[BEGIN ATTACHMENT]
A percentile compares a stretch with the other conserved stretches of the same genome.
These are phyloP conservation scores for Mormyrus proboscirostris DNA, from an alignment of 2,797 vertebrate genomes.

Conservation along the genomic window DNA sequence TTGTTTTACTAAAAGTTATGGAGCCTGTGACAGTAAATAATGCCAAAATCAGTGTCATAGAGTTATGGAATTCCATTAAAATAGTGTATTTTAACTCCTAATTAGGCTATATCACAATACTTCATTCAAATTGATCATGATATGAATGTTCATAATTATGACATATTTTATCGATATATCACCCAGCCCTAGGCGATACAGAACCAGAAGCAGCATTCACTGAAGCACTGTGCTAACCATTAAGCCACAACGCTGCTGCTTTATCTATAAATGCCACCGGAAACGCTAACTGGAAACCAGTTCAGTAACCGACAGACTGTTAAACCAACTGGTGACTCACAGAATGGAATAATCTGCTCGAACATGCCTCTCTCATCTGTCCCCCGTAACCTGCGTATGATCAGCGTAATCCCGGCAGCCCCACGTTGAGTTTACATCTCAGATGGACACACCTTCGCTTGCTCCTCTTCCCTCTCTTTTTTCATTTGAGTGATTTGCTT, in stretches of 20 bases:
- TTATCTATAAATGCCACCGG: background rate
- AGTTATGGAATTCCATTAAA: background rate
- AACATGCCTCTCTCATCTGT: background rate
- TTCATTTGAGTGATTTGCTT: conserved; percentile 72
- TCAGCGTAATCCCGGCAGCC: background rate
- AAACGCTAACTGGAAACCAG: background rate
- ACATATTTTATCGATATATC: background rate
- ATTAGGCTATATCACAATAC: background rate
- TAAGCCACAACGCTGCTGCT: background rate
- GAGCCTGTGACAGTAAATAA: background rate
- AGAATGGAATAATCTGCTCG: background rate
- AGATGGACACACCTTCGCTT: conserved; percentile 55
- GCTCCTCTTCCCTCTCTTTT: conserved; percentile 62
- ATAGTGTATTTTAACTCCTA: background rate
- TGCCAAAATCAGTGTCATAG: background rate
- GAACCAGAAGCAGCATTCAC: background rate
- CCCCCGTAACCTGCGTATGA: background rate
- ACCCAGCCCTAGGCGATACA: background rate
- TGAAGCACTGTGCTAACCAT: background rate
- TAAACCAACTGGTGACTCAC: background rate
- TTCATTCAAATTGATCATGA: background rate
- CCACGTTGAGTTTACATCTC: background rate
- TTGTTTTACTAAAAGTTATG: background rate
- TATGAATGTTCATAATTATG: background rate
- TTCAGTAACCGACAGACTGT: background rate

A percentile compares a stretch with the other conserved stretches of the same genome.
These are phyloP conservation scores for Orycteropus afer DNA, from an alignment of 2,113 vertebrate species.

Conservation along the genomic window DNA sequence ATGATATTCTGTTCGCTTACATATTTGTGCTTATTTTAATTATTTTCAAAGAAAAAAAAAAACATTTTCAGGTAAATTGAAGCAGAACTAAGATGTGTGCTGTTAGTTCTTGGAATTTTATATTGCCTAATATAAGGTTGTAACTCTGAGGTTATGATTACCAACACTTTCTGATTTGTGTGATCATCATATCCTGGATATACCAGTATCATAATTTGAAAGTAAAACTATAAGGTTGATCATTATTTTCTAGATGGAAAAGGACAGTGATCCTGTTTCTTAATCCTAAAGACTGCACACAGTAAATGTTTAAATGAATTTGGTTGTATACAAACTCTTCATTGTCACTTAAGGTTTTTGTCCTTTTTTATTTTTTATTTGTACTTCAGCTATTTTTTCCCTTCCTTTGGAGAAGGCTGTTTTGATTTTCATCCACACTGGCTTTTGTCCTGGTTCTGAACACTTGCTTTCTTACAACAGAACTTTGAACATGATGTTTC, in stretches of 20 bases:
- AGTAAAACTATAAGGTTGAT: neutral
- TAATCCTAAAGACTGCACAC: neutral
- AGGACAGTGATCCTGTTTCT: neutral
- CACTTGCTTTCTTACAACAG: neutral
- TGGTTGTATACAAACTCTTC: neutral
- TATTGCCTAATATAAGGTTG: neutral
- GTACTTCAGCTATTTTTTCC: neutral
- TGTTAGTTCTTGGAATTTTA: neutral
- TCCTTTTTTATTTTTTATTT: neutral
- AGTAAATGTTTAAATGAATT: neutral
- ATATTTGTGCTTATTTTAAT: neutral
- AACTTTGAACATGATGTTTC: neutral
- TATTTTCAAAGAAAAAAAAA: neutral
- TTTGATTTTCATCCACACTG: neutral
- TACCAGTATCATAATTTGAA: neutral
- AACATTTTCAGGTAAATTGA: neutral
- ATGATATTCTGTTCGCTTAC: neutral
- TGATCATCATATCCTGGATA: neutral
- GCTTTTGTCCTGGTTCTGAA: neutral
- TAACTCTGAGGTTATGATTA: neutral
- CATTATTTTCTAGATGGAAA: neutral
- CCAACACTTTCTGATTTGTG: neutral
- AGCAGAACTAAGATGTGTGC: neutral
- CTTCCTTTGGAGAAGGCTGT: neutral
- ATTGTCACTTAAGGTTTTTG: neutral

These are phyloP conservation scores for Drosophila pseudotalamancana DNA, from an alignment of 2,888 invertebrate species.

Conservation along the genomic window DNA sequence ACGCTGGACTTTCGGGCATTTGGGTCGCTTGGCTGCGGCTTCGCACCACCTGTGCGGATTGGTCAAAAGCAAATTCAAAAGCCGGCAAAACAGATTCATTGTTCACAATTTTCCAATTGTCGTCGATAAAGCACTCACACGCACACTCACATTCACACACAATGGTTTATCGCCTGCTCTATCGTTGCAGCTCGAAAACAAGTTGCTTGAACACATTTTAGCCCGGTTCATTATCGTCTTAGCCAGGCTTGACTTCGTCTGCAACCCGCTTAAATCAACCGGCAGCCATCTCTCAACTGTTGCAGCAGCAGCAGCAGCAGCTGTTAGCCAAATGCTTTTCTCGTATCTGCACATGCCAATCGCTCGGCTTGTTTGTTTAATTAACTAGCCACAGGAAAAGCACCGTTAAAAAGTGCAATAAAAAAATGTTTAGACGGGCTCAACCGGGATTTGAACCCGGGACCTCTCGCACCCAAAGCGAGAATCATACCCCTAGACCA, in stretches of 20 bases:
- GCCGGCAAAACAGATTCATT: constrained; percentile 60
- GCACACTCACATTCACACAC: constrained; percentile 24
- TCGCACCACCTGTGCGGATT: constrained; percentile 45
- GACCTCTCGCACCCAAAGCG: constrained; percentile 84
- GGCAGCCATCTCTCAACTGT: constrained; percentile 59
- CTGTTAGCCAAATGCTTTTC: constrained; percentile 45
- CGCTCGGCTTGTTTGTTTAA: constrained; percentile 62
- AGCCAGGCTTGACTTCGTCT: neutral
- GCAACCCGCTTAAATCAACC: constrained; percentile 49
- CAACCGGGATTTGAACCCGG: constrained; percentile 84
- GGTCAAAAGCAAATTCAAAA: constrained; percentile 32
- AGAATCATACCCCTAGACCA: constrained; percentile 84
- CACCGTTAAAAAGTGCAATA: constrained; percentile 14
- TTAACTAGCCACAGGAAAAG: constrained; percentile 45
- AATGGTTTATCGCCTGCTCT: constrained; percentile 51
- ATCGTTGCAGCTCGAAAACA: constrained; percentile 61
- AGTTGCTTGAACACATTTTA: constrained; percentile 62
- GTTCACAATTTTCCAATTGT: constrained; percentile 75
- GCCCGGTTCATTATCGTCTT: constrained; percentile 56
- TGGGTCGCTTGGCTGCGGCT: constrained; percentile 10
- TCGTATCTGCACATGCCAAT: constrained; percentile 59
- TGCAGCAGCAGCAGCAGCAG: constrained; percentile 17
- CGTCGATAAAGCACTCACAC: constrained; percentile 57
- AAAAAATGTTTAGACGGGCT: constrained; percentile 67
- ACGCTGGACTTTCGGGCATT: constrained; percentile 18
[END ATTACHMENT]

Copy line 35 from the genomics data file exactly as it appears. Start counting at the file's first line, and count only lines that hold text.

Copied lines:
- CACTTGCTTTCTTACAACAG: neutral